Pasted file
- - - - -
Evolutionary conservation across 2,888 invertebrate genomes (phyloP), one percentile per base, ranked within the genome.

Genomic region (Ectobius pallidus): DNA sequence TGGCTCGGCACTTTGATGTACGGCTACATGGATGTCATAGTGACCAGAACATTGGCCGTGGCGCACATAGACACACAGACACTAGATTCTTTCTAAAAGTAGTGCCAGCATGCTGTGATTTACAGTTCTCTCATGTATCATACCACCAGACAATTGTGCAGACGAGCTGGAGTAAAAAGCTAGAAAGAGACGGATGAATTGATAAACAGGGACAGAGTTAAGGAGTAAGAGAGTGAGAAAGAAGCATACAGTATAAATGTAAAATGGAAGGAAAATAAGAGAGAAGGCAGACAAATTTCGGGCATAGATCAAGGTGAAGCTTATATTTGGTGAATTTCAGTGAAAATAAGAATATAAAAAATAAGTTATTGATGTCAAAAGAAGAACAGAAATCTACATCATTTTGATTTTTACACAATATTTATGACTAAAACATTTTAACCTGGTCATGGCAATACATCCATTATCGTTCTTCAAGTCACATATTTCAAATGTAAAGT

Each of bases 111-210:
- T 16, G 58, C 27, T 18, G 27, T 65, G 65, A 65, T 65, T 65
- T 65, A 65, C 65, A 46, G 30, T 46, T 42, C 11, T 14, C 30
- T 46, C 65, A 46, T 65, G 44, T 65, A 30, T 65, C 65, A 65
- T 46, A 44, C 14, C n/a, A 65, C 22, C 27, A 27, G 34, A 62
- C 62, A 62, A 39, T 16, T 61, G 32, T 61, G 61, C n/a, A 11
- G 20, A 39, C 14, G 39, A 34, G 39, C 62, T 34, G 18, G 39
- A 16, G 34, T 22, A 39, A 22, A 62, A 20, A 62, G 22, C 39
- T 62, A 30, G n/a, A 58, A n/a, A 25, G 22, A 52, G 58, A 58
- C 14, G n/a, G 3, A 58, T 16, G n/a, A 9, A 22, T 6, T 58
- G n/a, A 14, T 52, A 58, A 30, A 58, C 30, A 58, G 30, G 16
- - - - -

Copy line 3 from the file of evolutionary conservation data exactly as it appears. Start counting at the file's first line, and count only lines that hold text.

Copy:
Each of bases 111-210: